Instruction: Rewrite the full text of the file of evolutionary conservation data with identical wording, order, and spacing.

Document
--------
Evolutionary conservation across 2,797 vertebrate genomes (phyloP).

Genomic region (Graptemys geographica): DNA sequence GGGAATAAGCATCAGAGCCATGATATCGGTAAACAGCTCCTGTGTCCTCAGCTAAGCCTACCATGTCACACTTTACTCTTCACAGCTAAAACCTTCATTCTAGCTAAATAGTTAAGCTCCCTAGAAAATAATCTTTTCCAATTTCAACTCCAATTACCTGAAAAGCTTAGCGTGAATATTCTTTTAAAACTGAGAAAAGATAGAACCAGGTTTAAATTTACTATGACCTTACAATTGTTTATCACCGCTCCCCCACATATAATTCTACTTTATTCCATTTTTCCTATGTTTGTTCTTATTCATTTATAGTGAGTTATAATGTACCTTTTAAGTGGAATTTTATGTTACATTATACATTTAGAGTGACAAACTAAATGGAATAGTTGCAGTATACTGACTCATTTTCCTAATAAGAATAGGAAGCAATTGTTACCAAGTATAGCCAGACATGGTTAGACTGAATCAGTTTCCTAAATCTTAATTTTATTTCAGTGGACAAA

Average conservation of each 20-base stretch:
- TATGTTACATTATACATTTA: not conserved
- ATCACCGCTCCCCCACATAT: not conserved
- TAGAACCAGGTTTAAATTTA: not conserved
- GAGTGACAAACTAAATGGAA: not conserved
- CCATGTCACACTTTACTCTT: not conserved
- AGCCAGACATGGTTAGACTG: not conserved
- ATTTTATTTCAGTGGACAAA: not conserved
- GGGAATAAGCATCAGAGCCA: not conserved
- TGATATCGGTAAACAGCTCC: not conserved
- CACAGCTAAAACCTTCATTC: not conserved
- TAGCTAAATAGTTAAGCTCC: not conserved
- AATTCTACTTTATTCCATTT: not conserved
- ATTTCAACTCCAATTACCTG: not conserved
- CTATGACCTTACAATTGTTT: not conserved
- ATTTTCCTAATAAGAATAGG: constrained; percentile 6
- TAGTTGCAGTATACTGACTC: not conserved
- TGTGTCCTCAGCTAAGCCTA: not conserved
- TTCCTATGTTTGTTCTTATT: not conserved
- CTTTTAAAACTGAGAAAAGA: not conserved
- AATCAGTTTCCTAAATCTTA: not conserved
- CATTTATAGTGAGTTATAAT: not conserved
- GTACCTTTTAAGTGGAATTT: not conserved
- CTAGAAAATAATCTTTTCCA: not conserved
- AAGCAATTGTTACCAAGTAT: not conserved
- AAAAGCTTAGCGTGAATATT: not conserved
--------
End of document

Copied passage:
Evolutionary conservation across 2,797 vertebrate genomes (phyloP).

Genomic region (Graptemys geographica): DNA sequence GGGAATAAGCATCAGAGCCATGATATCGGTAAACAGCTCCTGTGTCCTCAGCTAAGCCTACCATGTCACACTTTACTCTTCACAGCTAAAACCTTCATTCTAGCTAAATAGTTAAGCTCCCTAGAAAATAATCTTTTCCAATTTCAACTCCAATTACCTGAAAAGCTTAGCGTGAATATTCTTTTAAAACTGAGAAAAGATAGAACCAGGTTTAAATTTACTATGACCTTACAATTGTTTATCACCGCTCCCCCACATATAATTCTACTTTATTCCATTTTTCCTATGTTTGTTCTTATTCATTTATAGTGAGTTATAATGTACCTTTTAAGTGGAATTTTATGTTACATTATACATTTAGAGTGACAAACTAAATGGAATAGTTGCAGTATACTGACTCATTTTCCTAATAAGAATAGGAAGCAATTGTTACCAAGTATAGCCAGACATGGTTAGACTGAATCAGTTTCCTAAATCTTAATTTTATTTCAGTGGACAAA

Average conservation of each 20-base stretch:
- TATGTTACATTATACATTTA: not conserved
- ATCACCGCTCCCCCACATAT: not conserved
- TAGAACCAGGTTTAAATTTA: not conserved
- GAGTGACAAACTAAATGGAA: not conserved
- CCATGTCACACTTTACTCTT: not conserved
- AGCCAGACATGGTTAGACTG: not conserved
- ATTTTATTTCAGTGGACAAA: not conserved
- GGGAATAAGCATCAGAGCCA: not conserved
- TGATATCGGTAAACAGCTCC: not conserved
- CACAGCTAAAACCTTCATTC: not conserved
- TAGCTAAATAGTTAAGCTCC: not conserved
- AATTCTACTTTATTCCATTT: not conserved
- ATTTCAACTCCAATTACCTG: not conserved
- CTATGACCTTACAATTGTTT: not conserved
- ATTTTCCTAATAAGAATAGG: constrained; percentile 6
- TAGTTGCAGTATACTGACTC: not conserved
- TGTGTCCTCAGCTAAGCCTA: not conserved
- TTCCTATGTTTGTTCTTATT: not conserved
- CTTTTAAAACTGAGAAAAGA: not conserved
- AATCAGTTTCCTAAATCTTA: not conserved
- CATTTATAGTGAGTTATAAT: not conserved
- GTACCTTTTAAGTGGAATTT: not conserved
- CTAGAAAATAATCTTTTCCA: not conserved
- AAGCAATTGTTACCAAGTAT: not conserved
- AAAAGCTTAGCGTGAATATT: not conserved